Bank sales of long-term stock and bond mutual fund shares increased modestly to 14% of overall sales in 1993 from 13% in 1992, according to a new survey by the Investment Company Institute.

The survey, which collected statistics on sales of mutual fund shares sold through bank channels, provides a more comprehensive picture of the activities of both bank proprietary and nonproprietary funds, the institute said.

New sales of long-term funds through banks rose to $67.5 billion in 1993, compared with $43.8 billion in 1992. The sales totaled $28.1 billion in 1991. The new sales category does not include sales charges, exchanges, or reinvested dividends.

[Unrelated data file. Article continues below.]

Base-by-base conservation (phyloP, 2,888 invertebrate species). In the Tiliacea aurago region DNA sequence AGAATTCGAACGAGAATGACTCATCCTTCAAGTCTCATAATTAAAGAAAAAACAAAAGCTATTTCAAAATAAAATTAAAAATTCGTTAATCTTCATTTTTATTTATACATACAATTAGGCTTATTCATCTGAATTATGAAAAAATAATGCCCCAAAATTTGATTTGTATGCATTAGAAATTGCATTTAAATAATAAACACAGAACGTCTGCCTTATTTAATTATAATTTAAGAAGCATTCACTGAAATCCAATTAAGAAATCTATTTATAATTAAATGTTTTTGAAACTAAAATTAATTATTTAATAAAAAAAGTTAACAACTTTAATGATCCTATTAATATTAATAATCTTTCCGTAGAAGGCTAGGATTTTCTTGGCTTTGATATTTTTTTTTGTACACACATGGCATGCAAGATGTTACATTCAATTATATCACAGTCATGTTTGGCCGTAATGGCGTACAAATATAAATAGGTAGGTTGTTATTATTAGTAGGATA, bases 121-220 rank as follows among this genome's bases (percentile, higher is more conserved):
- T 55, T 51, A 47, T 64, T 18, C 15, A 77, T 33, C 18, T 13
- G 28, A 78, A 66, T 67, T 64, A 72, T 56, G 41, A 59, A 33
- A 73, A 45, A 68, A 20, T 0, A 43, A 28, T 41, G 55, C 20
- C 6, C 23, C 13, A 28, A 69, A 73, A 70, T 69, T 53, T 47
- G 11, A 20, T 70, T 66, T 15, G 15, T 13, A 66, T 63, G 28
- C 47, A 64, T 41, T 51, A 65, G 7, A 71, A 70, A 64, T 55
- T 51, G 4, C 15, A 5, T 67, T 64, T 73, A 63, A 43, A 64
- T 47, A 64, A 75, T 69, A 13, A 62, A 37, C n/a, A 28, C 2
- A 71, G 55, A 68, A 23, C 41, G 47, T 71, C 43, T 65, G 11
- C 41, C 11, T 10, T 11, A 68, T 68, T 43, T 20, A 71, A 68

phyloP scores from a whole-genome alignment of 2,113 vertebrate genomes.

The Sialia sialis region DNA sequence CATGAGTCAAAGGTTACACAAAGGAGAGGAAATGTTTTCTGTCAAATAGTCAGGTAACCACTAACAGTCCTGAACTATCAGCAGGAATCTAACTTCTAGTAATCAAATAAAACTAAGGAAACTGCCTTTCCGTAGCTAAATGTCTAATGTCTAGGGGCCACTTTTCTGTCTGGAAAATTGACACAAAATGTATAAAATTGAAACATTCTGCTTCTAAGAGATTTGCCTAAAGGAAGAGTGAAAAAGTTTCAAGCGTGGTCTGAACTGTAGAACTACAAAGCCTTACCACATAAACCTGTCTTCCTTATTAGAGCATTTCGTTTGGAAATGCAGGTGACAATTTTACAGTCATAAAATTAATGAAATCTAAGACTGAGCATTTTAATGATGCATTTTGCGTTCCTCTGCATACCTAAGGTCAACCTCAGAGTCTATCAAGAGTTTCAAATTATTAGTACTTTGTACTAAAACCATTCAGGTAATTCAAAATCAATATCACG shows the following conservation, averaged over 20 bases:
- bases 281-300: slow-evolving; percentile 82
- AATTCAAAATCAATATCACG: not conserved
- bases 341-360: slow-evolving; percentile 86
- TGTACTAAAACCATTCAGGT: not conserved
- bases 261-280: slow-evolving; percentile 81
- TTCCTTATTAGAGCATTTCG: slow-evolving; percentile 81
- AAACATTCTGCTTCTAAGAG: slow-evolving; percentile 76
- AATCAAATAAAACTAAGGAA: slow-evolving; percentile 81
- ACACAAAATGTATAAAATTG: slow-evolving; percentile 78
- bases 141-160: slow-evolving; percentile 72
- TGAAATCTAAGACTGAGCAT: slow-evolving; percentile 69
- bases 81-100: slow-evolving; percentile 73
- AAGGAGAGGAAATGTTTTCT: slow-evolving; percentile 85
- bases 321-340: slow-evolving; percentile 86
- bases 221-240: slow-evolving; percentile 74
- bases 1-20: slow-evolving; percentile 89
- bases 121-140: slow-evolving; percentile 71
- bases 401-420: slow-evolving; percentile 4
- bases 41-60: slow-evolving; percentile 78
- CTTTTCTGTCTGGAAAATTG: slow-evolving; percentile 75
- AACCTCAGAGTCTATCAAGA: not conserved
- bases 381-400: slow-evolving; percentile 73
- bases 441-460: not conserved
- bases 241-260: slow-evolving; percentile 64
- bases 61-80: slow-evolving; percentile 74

Proprietary funds represented 49% of all long-term fund sales in 1993, up from 45% in 1991. Stock and bond fund assets from bank sales increased to $131.9 billion in 1993, up from $79.8 billion in 1992. Money market fund assets grew to $165.7 billion from $149.8 billion during the same period.

Among the survey's respondents, the number of bank proprietary mutual funds rose to 794 in 1993, from 521 in 1992 and 378 in 1991. Nonproprietary funds sold through banks also increased during 1993, to 986 from 722 in 1992, the institute said.

Subscribe Now

Access to authoritative analysis and perspective and our data-driven report series.

14-Day Free Trial

No credit card required. Complete access to articles, breaking news and industry data.